This resume thing is making me nuts. Everyone has an opinion. I've revised it so many times that I can't read it anymore. When I think I have it down, someone else will tell me that it should be one page. When I get it to one, then people will say two. Or that it should be a larger/smaller font. Or functional and not chronological/accomplishment format, and so on. Help. There just doesn't seem to be a right way.
Dear Resume Hater:
The fact that you're actually spending so much time on this is a typical problem in career transition. For some reason, job seekers think having a great resume is THE key to success.
It's only one of many important tools.
Yes, I realize it's necessary to have a great resume. One that looks good (which I think is as important as the content), and clearly articulates how you're marketing yourself to your target. What it is not is a record of everything you've ever done professionally. Remember, this is a marketing document.
But it's not going to get you a job all by itself. The exception is that for a very small number of people, a response to an ad or an approach to a recruiter or a key word search on LinkedIn will justify the agonizing over the resume. For everyone else--and we're talking about a large statistical majority here--the resume is probably somewhere around #12 on the list of important aspects of search. Necessary and important, but not the determining factor.
I can hear the loud chorus of professional resume writers, career advisors, and job seekers chanting all at once, "But it gets you in the door!" I recently saw a long discussion on one of the professional group sites on LinkedIn, which went on for weeks, about whether there were instances when a resume should have color on it. Weeks! This sort of rumination adds a complexity to the process that is unnecessary. While job seekers should be thinking about high-touch, relationship building--otherwise known as networking--they're thinking about the resume. Or revising it for a seventh time. This, in my opinion, distracts from the real work at hand--research, relationships, and maintaining those relationships over time.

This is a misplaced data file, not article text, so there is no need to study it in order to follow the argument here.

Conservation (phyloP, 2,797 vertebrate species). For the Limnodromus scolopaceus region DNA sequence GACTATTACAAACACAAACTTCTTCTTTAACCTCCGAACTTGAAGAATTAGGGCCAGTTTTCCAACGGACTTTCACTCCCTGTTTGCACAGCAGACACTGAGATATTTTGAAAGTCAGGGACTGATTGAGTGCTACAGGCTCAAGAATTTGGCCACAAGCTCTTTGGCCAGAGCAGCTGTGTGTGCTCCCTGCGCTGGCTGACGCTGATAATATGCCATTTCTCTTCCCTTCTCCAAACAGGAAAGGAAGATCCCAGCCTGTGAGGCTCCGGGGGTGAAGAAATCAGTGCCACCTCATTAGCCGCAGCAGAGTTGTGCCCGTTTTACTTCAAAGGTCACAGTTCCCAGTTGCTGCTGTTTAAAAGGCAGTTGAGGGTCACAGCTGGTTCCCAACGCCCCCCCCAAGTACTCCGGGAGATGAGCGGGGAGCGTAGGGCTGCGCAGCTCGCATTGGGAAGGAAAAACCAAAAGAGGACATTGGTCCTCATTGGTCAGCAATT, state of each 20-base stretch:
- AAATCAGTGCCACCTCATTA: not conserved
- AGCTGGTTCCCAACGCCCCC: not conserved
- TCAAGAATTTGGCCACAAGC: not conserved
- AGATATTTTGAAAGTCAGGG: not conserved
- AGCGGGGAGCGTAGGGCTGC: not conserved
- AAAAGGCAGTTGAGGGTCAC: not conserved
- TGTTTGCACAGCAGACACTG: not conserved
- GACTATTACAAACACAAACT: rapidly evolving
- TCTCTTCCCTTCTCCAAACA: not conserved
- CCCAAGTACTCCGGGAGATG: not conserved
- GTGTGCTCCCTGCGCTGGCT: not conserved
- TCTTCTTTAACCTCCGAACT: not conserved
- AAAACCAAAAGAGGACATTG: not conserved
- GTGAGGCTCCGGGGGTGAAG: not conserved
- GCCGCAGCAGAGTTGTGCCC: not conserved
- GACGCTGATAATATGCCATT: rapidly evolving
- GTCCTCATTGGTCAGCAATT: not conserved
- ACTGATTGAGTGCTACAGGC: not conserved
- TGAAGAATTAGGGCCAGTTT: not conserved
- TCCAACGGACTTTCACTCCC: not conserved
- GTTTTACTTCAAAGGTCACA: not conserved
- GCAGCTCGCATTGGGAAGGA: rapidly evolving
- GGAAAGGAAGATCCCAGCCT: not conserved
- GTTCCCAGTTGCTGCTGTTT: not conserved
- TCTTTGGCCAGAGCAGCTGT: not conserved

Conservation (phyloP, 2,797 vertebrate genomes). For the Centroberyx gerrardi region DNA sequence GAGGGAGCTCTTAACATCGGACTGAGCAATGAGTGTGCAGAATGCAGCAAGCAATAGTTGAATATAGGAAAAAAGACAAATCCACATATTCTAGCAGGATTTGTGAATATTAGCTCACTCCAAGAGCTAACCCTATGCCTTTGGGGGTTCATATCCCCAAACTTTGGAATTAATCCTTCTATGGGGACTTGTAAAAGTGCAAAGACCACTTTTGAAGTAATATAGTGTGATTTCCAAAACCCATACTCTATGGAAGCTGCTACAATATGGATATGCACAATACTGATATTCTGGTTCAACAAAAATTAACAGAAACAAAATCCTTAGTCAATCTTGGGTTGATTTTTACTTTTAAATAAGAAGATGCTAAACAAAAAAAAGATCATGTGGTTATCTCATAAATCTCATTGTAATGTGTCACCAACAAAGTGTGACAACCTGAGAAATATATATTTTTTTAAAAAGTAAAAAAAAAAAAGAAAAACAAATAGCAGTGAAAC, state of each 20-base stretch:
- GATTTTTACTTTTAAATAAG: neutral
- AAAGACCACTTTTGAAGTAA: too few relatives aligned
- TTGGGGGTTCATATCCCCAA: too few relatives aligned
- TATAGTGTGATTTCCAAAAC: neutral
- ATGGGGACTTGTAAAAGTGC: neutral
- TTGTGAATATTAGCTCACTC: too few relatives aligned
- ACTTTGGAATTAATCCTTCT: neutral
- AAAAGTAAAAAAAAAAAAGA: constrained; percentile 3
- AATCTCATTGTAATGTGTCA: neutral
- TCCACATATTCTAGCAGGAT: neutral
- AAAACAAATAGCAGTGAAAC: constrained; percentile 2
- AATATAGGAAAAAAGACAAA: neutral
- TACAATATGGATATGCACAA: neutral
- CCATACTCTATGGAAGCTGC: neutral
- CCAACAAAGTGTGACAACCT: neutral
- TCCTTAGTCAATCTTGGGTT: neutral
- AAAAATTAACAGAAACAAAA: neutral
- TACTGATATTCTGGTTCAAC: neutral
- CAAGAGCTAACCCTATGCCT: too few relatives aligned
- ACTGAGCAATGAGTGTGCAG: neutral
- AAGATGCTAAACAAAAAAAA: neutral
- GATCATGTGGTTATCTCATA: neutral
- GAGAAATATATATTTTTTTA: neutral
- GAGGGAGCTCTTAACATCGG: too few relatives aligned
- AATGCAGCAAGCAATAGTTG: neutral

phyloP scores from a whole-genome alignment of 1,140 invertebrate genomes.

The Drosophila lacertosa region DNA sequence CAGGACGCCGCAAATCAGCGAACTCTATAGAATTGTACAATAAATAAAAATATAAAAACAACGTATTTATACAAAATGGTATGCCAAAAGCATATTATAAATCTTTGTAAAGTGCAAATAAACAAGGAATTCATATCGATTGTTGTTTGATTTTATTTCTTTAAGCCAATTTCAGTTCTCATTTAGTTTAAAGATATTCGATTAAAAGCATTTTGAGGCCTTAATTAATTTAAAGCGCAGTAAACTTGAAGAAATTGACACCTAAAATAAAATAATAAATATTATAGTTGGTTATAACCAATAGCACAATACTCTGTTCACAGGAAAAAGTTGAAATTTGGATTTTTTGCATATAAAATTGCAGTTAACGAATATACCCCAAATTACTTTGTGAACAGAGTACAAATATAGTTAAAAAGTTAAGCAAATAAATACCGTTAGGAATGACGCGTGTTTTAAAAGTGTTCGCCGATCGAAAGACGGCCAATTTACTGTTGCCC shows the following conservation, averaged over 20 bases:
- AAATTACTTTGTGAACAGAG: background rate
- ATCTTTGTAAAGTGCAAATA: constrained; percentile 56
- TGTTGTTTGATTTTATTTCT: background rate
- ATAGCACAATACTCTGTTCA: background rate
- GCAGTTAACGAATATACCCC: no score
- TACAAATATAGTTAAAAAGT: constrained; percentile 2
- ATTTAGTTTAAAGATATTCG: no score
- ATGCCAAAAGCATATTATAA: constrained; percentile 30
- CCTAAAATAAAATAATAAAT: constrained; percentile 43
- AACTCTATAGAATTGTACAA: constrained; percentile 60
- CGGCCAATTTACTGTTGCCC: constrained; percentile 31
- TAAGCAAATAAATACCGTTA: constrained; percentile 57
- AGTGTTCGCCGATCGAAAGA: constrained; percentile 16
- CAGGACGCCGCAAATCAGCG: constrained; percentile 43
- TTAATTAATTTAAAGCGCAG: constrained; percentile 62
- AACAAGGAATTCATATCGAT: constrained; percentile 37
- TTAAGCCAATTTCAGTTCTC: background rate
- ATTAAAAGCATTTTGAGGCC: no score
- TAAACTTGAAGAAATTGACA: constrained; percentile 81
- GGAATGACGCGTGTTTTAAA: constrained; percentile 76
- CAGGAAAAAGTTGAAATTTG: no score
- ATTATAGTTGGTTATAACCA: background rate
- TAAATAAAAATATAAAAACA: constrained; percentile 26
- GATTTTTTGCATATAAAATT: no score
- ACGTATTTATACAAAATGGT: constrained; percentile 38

(For the record, I think color on a resume is silly; just keep it simple and to the point.)
Another loud objection to what I've just written (and I know there will be many) is you can't get to decision makers without a resume. I encourage my clients and students to use the resume only when asked for, and focus on getting to those decision makers through personal contact. The piece of paper cannot answer questions or address any possible issues that may be raised by something perceived to be unusual on the document. But you, in person, can answer those questions.
I realize it's tough for many to accept the fact that the resume is not as important as has been commonly held. Let's face it--it's easier to spend lots of time writing something, and then rewriting it over and over. What's hard is the relationship building and getting to those who can actually hire. Resumes usually end up in Human Resources, which is not a particularly effective search technique.
This shift of priorities should help create a successful search.
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